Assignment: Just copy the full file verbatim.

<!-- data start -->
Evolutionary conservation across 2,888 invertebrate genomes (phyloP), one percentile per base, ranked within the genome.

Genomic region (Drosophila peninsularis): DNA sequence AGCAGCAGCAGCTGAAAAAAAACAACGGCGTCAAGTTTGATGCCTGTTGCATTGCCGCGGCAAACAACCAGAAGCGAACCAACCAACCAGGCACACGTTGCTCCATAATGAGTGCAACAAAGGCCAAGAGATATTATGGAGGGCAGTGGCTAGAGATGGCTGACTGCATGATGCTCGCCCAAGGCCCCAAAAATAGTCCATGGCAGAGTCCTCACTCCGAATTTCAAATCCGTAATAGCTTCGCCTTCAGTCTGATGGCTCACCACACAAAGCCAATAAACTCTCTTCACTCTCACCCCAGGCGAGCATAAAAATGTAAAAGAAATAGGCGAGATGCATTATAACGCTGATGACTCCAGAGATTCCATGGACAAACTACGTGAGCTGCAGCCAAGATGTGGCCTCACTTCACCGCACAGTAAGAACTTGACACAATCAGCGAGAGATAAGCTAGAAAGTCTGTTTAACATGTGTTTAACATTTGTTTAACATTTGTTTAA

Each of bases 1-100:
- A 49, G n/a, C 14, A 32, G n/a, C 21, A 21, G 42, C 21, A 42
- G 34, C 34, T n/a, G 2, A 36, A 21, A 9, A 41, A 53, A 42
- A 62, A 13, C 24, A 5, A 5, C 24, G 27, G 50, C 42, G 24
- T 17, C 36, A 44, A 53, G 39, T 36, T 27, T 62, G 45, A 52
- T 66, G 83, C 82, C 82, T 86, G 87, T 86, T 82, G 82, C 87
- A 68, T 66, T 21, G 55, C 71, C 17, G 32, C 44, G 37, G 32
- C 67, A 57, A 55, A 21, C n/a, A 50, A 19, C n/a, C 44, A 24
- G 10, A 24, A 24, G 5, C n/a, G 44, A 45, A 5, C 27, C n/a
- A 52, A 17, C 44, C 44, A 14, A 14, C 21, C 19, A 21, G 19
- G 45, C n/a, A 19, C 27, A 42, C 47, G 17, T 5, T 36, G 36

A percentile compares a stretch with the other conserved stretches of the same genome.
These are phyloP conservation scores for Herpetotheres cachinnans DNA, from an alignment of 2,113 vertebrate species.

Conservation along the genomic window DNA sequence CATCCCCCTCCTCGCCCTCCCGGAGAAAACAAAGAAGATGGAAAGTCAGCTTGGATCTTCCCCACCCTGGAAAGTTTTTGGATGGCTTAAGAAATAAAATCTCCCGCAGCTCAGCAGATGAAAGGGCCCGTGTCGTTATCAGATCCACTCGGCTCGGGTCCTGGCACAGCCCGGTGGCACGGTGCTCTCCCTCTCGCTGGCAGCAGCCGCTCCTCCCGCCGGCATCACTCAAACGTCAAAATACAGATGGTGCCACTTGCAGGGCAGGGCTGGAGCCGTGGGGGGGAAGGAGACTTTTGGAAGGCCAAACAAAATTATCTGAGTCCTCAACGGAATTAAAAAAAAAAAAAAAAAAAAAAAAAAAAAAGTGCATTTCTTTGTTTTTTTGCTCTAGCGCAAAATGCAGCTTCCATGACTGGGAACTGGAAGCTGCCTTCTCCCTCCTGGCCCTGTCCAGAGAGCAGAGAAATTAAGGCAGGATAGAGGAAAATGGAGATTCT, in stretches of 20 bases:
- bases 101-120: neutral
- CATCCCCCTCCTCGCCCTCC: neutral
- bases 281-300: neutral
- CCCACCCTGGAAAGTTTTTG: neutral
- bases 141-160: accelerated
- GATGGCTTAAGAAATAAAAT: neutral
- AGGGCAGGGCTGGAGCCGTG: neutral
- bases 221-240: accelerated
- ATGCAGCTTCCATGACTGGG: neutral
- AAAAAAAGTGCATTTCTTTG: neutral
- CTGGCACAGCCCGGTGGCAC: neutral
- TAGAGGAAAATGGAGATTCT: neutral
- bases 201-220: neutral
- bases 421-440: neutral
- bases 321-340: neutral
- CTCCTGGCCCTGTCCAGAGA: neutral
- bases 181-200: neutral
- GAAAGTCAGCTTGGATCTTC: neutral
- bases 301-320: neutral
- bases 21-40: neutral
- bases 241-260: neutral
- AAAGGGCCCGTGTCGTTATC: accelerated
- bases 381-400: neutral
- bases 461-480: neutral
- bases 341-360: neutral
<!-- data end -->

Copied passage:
Evolutionary conservation across 2,888 invertebrate genomes (phyloP), one percentile per base, ranked within the genome.

Genomic region (Drosophila peninsularis): DNA sequence AGCAGCAGCAGCTGAAAAAAAACAACGGCGTCAAGTTTGATGCCTGTTGCATTGCCGCGGCAAACAACCAGAAGCGAACCAACCAACCAGGCACACGTTGCTCCATAATGAGTGCAACAAAGGCCAAGAGATATTATGGAGGGCAGTGGCTAGAGATGGCTGACTGCATGATGCTCGCCCAAGGCCCCAAAAATAGTCCATGGCAGAGTCCTCACTCCGAATTTCAAATCCGTAATAGCTTCGCCTTCAGTCTGATGGCTCACCACACAAAGCCAATAAACTCTCTTCACTCTCACCCCAGGCGAGCATAAAAATGTAAAAGAAATAGGCGAGATGCATTATAACGCTGATGACTCCAGAGATTCCATGGACAAACTACGTGAGCTGCAGCCAAGATGTGGCCTCACTTCACCGCACAGTAAGAACTTGACACAATCAGCGAGAGATAAGCTAGAAAGTCTGTTTAACATGTGTTTAACATTTGTTTAACATTTGTTTAA

Each of bases 1-100:
- A 49, G n/a, C 14, A 32, G n/a, C 21, A 21, G 42, C 21, A 42
- G 34, C 34, T n/a, G 2, A 36, A 21, A 9, A 41, A 53, A 42
- A 62, A 13, C 24, A 5, A 5, C 24, G 27, G 50, C 42, G 24
- T 17, C 36, A 44, A 53, G 39, T 36, T 27, T 62, G 45, A 52
- T 66, G 83, C 82, C 82, T 86, G 87, T 86, T 82, G 82, C 87
- A 68, T 66, T 21, G 55, C 71, C 17, G 32, C 44, G 37, G 32
- C 67, A 57, A 55, A 21, C n/a, A 50, A 19, C n/a, C 44, A 24
- G 10, A 24, A 24, G 5, C n/a, G 44, A 45, A 5, C 27, C n/a
- A 52, A 17, C 44, C 44, A 14, A 14, C 21, C 19, A 21, G 19
- G 45, C n/a, A 19, C 27, A 42, C 47, G 17, T 5, T 36, G 36

A percentile compares a stretch with the other conserved stretches of the same genome.
These are phyloP conservation scores for Herpetotheres cachinnans DNA, from an alignment of 2,113 vertebrate species.

Conservation along the genomic window DNA sequence CATCCCCCTCCTCGCCCTCCCGGAGAAAACAAAGAAGATGGAAAGTCAGCTTGGATCTTCCCCACCCTGGAAAGTTTTTGGATGGCTTAAGAAATAAAATCTCCCGCAGCTCAGCAGATGAAAGGGCCCGTGTCGTTATCAGATCCACTCGGCTCGGGTCCTGGCACAGCCCGGTGGCACGGTGCTCTCCCTCTCGCTGGCAGCAGCCGCTCCTCCCGCCGGCATCACTCAAACGTCAAAATACAGATGGTGCCACTTGCAGGGCAGGGCTGGAGCCGTGGGGGGGAAGGAGACTTTTGGAAGGCCAAACAAAATTATCTGAGTCCTCAACGGAATTAAAAAAAAAAAAAAAAAAAAAAAAAAAAAAGTGCATTTCTTTGTTTTTTTGCTCTAGCGCAAAATGCAGCTTCCATGACTGGGAACTGGAAGCTGCCTTCTCCCTCCTGGCCCTGTCCAGAGAGCAGAGAAATTAAGGCAGGATAGAGGAAAATGGAGATTCT, in stretches of 20 bases:
- bases 101-120: neutral
- CATCCCCCTCCTCGCCCTCC: neutral
- bases 281-300: neutral
- CCCACCCTGGAAAGTTTTTG: neutral
- bases 141-160: accelerated
- GATGGCTTAAGAAATAAAAT: neutral
- AGGGCAGGGCTGGAGCCGTG: neutral
- bases 221-240: accelerated
- ATGCAGCTTCCATGACTGGG: neutral
- AAAAAAAGTGCATTTCTTTG: neutral
- CTGGCACAGCCCGGTGGCAC: neutral
- TAGAGGAAAATGGAGATTCT: neutral
- bases 201-220: neutral
- bases 421-440: neutral
- bases 321-340: neutral
- CTCCTGGCCCTGTCCAGAGA: neutral
- bases 181-200: neutral
- GAAAGTCAGCTTGGATCTTC: neutral
- bases 301-320: neutral
- bases 21-40: neutral
- bases 241-260: neutral
- AAAGGGCCCGTGTCGTTATC: accelerated
- bases 381-400: neutral
- bases 461-480: neutral
- bases 341-360: neutral